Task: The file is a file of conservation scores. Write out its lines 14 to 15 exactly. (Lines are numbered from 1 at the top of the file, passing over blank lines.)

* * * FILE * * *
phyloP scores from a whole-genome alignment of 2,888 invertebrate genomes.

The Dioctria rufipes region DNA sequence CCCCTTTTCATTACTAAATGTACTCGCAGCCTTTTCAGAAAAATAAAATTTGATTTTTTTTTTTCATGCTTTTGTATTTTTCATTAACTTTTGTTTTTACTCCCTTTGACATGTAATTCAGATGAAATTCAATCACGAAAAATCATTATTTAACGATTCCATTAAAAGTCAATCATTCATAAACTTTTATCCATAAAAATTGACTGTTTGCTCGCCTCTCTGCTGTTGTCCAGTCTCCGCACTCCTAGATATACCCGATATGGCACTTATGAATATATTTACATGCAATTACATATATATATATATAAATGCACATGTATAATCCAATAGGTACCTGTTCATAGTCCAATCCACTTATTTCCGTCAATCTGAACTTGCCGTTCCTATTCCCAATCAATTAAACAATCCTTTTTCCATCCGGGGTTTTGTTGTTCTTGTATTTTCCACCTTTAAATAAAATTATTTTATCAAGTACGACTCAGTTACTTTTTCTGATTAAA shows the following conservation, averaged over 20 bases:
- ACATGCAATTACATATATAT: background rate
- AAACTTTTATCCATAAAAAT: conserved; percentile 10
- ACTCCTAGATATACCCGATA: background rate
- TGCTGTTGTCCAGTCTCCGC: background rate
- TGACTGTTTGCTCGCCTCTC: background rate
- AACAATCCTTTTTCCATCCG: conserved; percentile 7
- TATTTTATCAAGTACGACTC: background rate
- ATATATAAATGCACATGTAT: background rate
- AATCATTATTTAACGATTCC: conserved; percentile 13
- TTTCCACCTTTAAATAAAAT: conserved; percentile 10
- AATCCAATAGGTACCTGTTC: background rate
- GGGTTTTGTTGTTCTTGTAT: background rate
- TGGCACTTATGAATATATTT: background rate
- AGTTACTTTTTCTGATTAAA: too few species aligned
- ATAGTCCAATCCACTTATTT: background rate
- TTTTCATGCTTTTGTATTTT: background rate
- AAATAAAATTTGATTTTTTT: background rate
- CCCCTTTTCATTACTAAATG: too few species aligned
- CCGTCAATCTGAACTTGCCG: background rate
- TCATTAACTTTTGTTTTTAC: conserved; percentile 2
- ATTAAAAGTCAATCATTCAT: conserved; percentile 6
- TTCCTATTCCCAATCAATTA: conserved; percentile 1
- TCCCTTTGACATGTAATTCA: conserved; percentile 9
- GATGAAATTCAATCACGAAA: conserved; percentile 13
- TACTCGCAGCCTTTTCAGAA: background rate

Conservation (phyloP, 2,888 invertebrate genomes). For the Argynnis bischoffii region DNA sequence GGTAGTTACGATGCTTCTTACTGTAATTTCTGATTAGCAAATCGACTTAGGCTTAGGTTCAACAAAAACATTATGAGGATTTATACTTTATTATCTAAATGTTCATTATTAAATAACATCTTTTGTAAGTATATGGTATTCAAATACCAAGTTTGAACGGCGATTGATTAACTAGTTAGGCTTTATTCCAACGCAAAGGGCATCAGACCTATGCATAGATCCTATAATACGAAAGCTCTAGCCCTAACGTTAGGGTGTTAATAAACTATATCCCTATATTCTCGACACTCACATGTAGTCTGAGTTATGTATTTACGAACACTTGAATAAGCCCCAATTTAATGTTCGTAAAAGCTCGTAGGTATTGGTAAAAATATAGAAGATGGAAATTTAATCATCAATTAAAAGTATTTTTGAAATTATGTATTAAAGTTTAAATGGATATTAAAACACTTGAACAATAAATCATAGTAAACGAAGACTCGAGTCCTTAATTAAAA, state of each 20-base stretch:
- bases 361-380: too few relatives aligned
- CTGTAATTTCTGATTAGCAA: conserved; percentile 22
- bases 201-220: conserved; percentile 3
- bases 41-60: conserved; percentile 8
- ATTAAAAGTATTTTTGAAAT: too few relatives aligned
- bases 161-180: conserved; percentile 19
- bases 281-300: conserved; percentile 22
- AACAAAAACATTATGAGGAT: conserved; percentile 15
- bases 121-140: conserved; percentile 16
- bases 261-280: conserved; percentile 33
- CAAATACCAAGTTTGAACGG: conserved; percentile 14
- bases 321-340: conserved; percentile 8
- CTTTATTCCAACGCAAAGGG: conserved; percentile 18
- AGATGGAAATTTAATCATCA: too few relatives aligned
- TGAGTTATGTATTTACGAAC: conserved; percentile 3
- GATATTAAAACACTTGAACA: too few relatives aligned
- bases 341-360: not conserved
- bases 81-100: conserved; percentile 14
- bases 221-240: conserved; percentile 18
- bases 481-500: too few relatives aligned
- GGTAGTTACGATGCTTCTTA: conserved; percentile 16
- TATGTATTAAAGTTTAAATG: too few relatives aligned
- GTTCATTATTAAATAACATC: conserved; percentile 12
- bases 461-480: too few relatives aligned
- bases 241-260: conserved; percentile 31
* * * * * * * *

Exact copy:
- GGGTTTTGTTGTTCTTGTAT: background rate
- TGGCACTTATGAATATATTT: background rate